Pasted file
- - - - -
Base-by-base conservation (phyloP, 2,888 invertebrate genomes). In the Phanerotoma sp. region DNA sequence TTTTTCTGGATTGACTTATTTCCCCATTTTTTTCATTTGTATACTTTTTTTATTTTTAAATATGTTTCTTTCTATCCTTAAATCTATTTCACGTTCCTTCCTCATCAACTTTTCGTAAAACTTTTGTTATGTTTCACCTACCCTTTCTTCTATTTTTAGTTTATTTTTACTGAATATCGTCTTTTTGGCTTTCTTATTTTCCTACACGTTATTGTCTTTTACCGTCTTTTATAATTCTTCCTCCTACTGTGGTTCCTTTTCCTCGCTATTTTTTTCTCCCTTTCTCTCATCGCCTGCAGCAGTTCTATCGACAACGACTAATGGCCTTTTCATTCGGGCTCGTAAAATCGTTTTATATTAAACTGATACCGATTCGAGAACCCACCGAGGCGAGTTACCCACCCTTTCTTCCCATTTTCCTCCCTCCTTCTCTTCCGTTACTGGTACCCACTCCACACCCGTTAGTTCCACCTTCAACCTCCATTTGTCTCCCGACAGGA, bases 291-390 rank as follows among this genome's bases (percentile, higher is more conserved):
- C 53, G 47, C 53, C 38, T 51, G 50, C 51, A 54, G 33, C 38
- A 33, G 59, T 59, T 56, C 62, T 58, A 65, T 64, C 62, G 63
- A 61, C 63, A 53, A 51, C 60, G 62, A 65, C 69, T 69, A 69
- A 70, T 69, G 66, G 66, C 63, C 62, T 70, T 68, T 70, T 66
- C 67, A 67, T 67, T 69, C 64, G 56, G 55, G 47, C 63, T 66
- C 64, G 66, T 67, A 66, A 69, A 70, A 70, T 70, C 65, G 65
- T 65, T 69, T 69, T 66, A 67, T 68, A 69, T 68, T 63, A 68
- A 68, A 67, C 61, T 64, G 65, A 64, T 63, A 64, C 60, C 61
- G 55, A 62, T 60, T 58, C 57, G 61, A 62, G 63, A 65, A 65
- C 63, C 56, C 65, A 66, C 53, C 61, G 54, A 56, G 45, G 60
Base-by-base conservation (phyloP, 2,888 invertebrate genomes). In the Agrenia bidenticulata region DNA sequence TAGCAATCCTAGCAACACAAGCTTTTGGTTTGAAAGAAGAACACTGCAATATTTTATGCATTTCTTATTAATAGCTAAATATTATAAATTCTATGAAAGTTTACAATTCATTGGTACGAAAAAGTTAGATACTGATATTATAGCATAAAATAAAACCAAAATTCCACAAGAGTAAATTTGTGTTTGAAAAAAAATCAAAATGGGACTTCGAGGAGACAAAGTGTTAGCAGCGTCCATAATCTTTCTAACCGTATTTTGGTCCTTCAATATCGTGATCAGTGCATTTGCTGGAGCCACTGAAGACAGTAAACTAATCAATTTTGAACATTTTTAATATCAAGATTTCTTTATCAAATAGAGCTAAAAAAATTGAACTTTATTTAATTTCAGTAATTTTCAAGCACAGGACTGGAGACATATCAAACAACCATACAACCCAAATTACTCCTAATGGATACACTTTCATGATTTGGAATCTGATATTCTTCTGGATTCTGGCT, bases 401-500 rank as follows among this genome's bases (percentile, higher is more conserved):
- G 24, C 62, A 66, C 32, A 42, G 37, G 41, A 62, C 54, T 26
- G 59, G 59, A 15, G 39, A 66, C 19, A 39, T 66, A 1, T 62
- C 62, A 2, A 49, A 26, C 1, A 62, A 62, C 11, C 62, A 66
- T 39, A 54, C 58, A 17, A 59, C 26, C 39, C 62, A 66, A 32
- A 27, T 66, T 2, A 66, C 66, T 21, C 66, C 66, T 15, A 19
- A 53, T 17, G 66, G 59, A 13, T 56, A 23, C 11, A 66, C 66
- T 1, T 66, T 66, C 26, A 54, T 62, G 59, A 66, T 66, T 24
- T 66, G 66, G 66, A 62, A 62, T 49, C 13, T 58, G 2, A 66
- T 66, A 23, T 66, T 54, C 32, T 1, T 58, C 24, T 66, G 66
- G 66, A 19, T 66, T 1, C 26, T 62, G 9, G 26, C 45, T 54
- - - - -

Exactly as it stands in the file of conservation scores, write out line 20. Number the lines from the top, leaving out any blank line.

- T 66, G 66, G 66, A 62, A 62, T 49, C 13, T 58, G 2, A 66